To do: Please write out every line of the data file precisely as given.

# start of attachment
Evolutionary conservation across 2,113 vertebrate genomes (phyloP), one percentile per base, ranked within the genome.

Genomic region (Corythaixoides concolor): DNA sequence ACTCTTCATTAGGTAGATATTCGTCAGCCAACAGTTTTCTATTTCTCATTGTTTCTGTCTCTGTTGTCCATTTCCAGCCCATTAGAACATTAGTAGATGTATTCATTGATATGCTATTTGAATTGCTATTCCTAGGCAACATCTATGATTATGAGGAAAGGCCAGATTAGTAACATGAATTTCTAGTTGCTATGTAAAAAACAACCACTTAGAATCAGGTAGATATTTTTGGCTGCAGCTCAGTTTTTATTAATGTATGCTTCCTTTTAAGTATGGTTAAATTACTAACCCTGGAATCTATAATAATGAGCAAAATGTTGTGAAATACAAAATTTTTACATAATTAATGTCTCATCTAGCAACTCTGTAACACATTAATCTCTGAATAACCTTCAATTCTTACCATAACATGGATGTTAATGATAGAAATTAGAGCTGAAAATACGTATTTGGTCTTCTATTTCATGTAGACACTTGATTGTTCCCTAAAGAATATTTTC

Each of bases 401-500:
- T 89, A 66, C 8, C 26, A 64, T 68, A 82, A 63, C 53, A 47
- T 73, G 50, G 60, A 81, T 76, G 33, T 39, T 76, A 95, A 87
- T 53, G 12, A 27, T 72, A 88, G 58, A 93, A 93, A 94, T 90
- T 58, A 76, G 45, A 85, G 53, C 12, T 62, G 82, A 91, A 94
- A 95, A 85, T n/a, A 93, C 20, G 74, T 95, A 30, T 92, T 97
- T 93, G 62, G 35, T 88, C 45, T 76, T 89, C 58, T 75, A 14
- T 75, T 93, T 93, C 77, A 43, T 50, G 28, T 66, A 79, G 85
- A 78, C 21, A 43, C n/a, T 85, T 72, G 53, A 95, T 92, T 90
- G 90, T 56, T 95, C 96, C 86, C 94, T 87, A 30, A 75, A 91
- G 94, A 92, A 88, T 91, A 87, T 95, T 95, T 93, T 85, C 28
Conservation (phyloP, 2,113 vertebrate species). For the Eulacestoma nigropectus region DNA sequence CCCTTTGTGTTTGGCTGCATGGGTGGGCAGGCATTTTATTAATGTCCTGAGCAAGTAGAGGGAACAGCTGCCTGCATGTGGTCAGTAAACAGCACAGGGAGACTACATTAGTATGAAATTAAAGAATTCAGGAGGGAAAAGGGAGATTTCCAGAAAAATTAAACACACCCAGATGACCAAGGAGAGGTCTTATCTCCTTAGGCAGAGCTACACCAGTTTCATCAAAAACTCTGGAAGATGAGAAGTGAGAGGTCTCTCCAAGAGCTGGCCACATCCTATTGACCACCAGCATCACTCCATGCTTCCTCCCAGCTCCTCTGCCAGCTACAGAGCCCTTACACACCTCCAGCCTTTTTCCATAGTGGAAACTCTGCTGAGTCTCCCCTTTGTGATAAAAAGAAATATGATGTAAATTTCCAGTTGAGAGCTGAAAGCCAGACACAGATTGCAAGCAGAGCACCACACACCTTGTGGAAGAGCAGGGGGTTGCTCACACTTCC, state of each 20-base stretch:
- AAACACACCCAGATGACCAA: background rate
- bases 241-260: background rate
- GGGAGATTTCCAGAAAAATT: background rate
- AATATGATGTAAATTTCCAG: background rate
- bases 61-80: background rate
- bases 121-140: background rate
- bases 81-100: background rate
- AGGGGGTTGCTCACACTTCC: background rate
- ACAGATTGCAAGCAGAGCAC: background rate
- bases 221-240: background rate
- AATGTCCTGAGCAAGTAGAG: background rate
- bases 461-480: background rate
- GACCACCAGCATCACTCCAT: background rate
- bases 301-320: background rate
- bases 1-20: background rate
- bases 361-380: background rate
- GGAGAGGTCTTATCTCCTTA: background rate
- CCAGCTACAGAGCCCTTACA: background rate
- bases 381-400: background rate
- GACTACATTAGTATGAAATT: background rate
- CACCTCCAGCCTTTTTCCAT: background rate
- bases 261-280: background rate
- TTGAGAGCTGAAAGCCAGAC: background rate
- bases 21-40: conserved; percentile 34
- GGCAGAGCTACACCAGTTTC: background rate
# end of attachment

Evolutionary conservation across 2,113 vertebrate genomes (phyloP), one percentile per base, ranked within the genome.

Genomic region (Corythaixoides concolor): DNA sequence ACTCTTCATTAGGTAGATATTCGTCAGCCAACAGTTTTCTATTTCTCATTGTTTCTGTCTCTGTTGTCCATTTCCAGCCCATTAGAACATTAGTAGATGTATTCATTGATATGCTATTTGAATTGCTATTCCTAGGCAACATCTATGATTATGAGGAAAGGCCAGATTAGTAACATGAATTTCTAGTTGCTATGTAAAAAACAACCACTTAGAATCAGGTAGATATTTTTGGCTGCAGCTCAGTTTTTATTAATGTATGCTTCCTTTTAAGTATGGTTAAATTACTAACCCTGGAATCTATAATAATGAGCAAAATGTTGTGAAATACAAAATTTTTACATAATTAATGTCTCATCTAGCAACTCTGTAACACATTAATCTCTGAATAACCTTCAATTCTTACCATAACATGGATGTTAATGATAGAAATTAGAGCTGAAAATACGTATTTGGTCTTCTATTTCATGTAGACACTTGATTGTTCCCTAAAGAATATTTTC

Each of bases 401-500:
- T 89, A 66, C 8, C 26, A 64, T 68, A 82, A 63, C 53, A 47
- T 73, G 50, G 60, A 81, T 76, G 33, T 39, T 76, A 95, A 87
- T 53, G 12, A 27, T 72, A 88, G 58, A 93, A 93, A 94, T 90
- T 58, A 76, G 45, A 85, G 53, C 12, T 62, G 82, A 91, A 94
- A 95, A 85, T n/a, A 93, C 20, G 74, T 95, A 30, T 92, T 97
- T 93, G 62, G 35, T 88, C 45, T 76, T 89, C 58, T 75, A 14
- T 75, T 93, T 93, C 77, A 43, T 50, G 28, T 66, A 79, G 85
- A 78, C 21, A 43, C n/a, T 85, T 72, G 53, A 95, T 92, T 90
- G 90, T 56, T 95, C 96, C 86, C 94, T 87, A 30, A 75, A 91
- G 94, A 92, A 88, T 91, A 87, T 95, T 95, T 93, T 85, C 28
Conservation (phyloP, 2,113 vertebrate species). For the Eulacestoma nigropectus region DNA sequence CCCTTTGTGTTTGGCTGCATGGGTGGGCAGGCATTTTATTAATGTCCTGAGCAAGTAGAGGGAACAGCTGCCTGCATGTGGTCAGTAAACAGCACAGGGAGACTACATTAGTATGAAATTAAAGAATTCAGGAGGGAAAAGGGAGATTTCCAGAAAAATTAAACACACCCAGATGACCAAGGAGAGGTCTTATCTCCTTAGGCAGAGCTACACCAGTTTCATCAAAAACTCTGGAAGATGAGAAGTGAGAGGTCTCTCCAAGAGCTGGCCACATCCTATTGACCACCAGCATCACTCCATGCTTCCTCCCAGCTCCTCTGCCAGCTACAGAGCCCTTACACACCTCCAGCCTTTTTCCATAGTGGAAACTCTGCTGAGTCTCCCCTTTGTGATAAAAAGAAATATGATGTAAATTTCCAGTTGAGAGCTGAAAGCCAGACACAGATTGCAAGCAGAGCACCACACACCTTGTGGAAGAGCAGGGGGTTGCTCACACTTCC, state of each 20-base stretch:
- AAACACACCCAGATGACCAA: background rate
- bases 241-260: background rate
- GGGAGATTTCCAGAAAAATT: background rate
- AATATGATGTAAATTTCCAG: background rate
- bases 61-80: background rate
- bases 121-140: background rate
- bases 81-100: background rate
- AGGGGGTTGCTCACACTTCC: background rate
- ACAGATTGCAAGCAGAGCAC: background rate
- bases 221-240: background rate
- AATGTCCTGAGCAAGTAGAG: background rate
- bases 461-480: background rate
- GACCACCAGCATCACTCCAT: background rate
- bases 301-320: background rate
- bases 1-20: background rate
- bases 361-380: background rate
- GGAGAGGTCTTATCTCCTTA: background rate
- CCAGCTACAGAGCCCTTACA: background rate
- bases 381-400: background rate
- GACTACATTAGTATGAAATT: background rate
- CACCTCCAGCCTTTTTCCAT: background rate
- bases 261-280: background rate
- TTGAGAGCTGAAAGCCAGAC: background rate
- bases 21-40: conserved; percentile 34
- GGCAGAGCTACACCAGTTTC: background rate